In some ways, Caitlin Smith is no different than any other 19-year-old girl.
She likes boys, and religiously watches “Home Makeover: Extreme Edition,” mostly because of its star, Ty Pennington. Last week, she was on prom court at her high school, Clinton-Massie, and will graduate in May.
But in other ways, she is different. Caitlin suffers from multiple disabilities, including muscular sclerosis, seizures and scoliosis. She uses a wheelchair and is not verbal, but her facial expressions tell all.
“Even with everything she’s been through, she is one of the happiest people and always has a smile,” said her mother, Susan Smith.
Caitlin’s smile was on full display last month when she had the opportunity to meet Pennington in Washington, D.C. Kids Wish Network, an organization devoted to improving the well-being and quality of life for sick children nationwide, arranged the trip which included a special tour of the city in the family of four’s own full-size tour bus and a stay at a fancy hotel.
Caitlin first became a fan of Pennington when he hosted the decorating TV show “Trading Spaces.”
The Smiths met Pennington at a garden show where he was performing. He spent about 15 minutes of one-on-one time with Caitlin, gave her an autographed book and a $500 gift card to Sears.
“She was just in awe over him — she absolutely lit up,” Susan said. “He was as friendly in person as he appears to be on TV.”
Caitlin loves people who are high energy, and Pennington’s comical on the show which is appealing to her, Susan said. Caitlin chose to meet Pennington over teen heart-throb Justin Bieber, actor Will Smith and wrestler John Cena.
“She might make a different decision now,” Susan laughed.
Upon returning to the hotel, the staff had prepared a gift bag which included a book about the hotel’s history, signed by all the employees.
During the tour, the family stopped at Arlington National Cemetery to see the changing of the guards at the Tomb of the Unknown. Susan noticed how precise the guards movements were, but when one handed a rifle back to a solider, he caught Caitlin out of corner of his eye, Susan later learned. As he was leaving, Dontae Skywalker, a relief commander at the Tomb, scraped his foot.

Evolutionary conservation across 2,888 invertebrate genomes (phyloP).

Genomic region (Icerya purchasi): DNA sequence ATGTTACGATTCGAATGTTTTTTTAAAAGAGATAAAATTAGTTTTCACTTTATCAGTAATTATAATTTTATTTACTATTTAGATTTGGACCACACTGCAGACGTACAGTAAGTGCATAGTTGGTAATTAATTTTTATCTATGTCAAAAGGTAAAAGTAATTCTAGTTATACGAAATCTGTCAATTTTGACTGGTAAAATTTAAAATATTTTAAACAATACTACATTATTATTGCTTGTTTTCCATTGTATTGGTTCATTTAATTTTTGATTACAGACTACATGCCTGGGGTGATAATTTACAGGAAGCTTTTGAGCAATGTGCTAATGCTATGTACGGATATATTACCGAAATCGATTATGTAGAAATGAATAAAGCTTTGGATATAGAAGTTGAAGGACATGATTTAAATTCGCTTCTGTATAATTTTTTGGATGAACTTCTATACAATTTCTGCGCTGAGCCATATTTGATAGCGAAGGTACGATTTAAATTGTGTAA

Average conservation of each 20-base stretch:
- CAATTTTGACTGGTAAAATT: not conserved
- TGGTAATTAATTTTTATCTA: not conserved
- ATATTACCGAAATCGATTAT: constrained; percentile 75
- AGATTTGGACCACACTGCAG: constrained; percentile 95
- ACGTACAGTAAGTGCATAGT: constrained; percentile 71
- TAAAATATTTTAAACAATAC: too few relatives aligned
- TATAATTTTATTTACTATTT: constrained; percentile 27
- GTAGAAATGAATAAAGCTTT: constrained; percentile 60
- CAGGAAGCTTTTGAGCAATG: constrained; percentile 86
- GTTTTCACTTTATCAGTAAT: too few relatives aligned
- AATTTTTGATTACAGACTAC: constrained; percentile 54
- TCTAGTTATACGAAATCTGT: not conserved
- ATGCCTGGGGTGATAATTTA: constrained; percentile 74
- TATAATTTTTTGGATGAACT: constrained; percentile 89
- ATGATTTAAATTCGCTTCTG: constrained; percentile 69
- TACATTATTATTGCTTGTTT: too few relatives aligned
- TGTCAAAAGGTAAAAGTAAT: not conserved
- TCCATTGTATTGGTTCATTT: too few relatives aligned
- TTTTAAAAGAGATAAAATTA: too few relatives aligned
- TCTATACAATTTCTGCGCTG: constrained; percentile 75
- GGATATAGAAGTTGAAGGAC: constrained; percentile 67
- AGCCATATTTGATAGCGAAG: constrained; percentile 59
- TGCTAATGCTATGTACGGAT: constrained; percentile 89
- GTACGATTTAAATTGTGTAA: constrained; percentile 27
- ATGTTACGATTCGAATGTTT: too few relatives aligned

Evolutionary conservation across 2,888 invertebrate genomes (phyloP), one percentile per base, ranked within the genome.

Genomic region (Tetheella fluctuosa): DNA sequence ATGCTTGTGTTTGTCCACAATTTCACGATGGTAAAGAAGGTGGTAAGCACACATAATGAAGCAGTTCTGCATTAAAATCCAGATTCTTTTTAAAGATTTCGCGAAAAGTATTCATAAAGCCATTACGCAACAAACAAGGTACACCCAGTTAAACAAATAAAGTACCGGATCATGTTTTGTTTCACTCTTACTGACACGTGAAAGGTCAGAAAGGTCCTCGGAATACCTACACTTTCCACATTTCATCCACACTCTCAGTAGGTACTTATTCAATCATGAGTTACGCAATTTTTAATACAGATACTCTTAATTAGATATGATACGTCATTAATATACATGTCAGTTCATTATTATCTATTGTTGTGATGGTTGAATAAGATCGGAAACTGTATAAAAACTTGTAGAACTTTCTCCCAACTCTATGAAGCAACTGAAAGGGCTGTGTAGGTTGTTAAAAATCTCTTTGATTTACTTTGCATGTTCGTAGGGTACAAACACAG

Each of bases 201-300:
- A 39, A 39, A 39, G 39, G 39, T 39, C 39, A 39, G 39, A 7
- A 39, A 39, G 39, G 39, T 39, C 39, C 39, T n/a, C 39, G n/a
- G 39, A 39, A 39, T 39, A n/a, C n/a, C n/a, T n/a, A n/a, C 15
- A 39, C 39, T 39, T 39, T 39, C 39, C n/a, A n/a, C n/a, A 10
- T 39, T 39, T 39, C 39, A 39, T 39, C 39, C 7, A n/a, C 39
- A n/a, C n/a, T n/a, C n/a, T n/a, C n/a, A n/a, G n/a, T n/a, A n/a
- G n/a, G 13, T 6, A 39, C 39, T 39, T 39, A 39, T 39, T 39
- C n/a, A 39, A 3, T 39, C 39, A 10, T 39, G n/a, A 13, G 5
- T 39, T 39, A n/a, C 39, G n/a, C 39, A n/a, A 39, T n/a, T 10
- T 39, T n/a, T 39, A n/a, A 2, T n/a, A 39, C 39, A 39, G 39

“I thought he had made a mistake,” Susan confessed. It was when the family was leaving that Skywalker came running up to reveal that he had done it intentionally. It’s a movement done to honor wounded veterans.
“He did that in honor of Caitlin. We were all crying,” Susan said. “To me, that was almost comparable to meeting with Ty.”
The Smiths received the trip in an ironic way. Susan is a regular donor to the Kids Wish Network, but last time the organization called for a donation, funds were a bit too tight.
“I told the lady I had my own handicapped child and before she hung up the phone she asked about my situation and that started the conversation,” Susan recalled. “Next thing I know, we’re submitting paperwork.”
She later discovered that Caitlin’s doctor had submitted her name for the Make-A-Wish Foundation, as well. Since, she has contacted the foundation to ask them to seek another worthy child.
Tonya Canby, a nurse for special education students at Clinton-Massie, accompanied the family on the trip to assist with Caitlin’s care. The district has exceeded her expectations in creating an atmosphere conducive to her daughter’s needs, she said.
“From the students to principals to the superintendent, they have been incredible,” she said. “Honest to God, they’ve treated her like royalty.”
The phrase is more than a metaphor. Caitlin was voted a member of the 2012 prom court, and had a date “who was amazing with her, and made sure her night was everything it could be,” Smith said.
The Clinton-Massie students came together and said if she didn’t win as prom queen, they would crown her as prom princess.
Caitlin is currently serving as the 2012 Prom Princess.
“For them to acknowledge Caitlin and make her a part of the school — it’s like they don’t even see the differences in her,” Susan said. “I think she’s absolutely gorgeous, of course, but she does have physical limitations. They don’t treat her like that. She is so well-loved.”
Wilmington News Journal